This is the second of my PC Perils posts. I have dropped the “…that I haven’t used yet” as some of these I actually used in the past. This one is best described as “What’s in the hole?”
(In the little journey we are going on today when I say “the party” I do not mean a group of hobbit lycanthopes that may appear in some of the pictures below.)
I thought I would present this ‘Peril’ as a bit of a photo story.
The party decide to leave town early so the road to the forest is not too busy. The map says just carry rigth on into the forest.
But the road soon becomes little more than a lane and then a single track
They all look to the ranger, “The map says the road carrys on dead ahead!”
“This at least looks like a decent enough place to camp. Why don’t the rest of you go look for some firewood and forage for anything edible. No point in wasting our rations right from day one!”
“What on earth is big enough to knock full grown trees over?”
“There are two more over here that look like they were just flattened.”
“Are they burrows? There are at least three of them and each looks about 8″ wide to me.”
“Three more over here too!”
So what is in the hole? Hill Trolls? Hill Giants? Do you lower the scout in to find out? Whatever it is can you take on at least six of them? Is this the best place to camp?
Answers on a postcard please (or just comment below).
So the party of PCs are on a ship. It goes without saying that at least once the ship is going to sink or that the PCs will end up in a small boat and told to head for shore.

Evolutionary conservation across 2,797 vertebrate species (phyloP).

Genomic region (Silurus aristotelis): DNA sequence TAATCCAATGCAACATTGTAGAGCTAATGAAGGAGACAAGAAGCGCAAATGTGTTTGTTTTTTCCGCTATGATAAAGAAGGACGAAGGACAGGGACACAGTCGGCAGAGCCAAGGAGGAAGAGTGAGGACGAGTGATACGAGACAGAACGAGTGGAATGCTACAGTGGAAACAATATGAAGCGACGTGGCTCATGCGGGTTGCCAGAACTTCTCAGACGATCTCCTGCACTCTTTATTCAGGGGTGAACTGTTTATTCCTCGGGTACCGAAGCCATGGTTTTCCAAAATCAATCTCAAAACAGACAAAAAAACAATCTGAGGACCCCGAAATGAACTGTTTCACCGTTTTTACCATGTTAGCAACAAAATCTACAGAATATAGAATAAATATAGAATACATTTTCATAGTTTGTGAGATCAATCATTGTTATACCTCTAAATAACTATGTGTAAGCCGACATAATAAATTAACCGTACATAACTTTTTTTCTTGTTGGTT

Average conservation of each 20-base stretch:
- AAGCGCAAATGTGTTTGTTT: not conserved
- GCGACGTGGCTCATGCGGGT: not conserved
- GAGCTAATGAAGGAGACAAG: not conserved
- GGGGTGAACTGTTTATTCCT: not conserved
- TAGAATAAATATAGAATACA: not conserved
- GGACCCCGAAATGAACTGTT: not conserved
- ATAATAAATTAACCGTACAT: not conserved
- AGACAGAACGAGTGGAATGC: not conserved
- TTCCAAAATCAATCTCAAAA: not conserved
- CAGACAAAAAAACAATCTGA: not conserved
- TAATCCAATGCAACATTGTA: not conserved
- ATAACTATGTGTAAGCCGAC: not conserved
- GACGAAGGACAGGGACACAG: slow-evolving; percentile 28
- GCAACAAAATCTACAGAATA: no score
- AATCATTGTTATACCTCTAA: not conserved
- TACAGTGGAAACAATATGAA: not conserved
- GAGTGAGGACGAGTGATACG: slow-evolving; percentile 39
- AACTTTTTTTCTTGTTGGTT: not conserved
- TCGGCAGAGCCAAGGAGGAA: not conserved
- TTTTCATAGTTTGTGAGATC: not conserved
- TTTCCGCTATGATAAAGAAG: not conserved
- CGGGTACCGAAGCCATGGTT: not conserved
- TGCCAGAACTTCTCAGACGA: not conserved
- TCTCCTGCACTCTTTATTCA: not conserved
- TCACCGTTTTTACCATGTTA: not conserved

Below is a photo taken this weekend of a typical Cornish cove. If you want to land a boat without it being seen then what better place.
At first glance you may think you may think that OK guys in plate armour may have dificulty climbing out but given the obligatory 50′ of rope and enough time that is no biggy but let us take a closer look.
Every single red ring represents a grey seal. Try clicking the image for a closer look! Grey seals are very protective of their young and you really do not want to upset them by running your boat right up amongst them during the nursery season! Bearing in mind that an adult male grey seal is typically 2.5–3.3 m (8.2–10.8 ft) long and weighs 170–310 kg (370–680 lb) and in that one picture alone there are 14 of them and there were more out to sea they are quite a fearsome sight. When you check out C&T (page 20) they are not as scary as you think as long as you can stay on dry land. I defy any self respecting PC not to be worried facing a charge from these guys.
Here is just one small one stealing a fish! Despite the video title it is not gruesome unless you are fish in which case it may keep you up at night.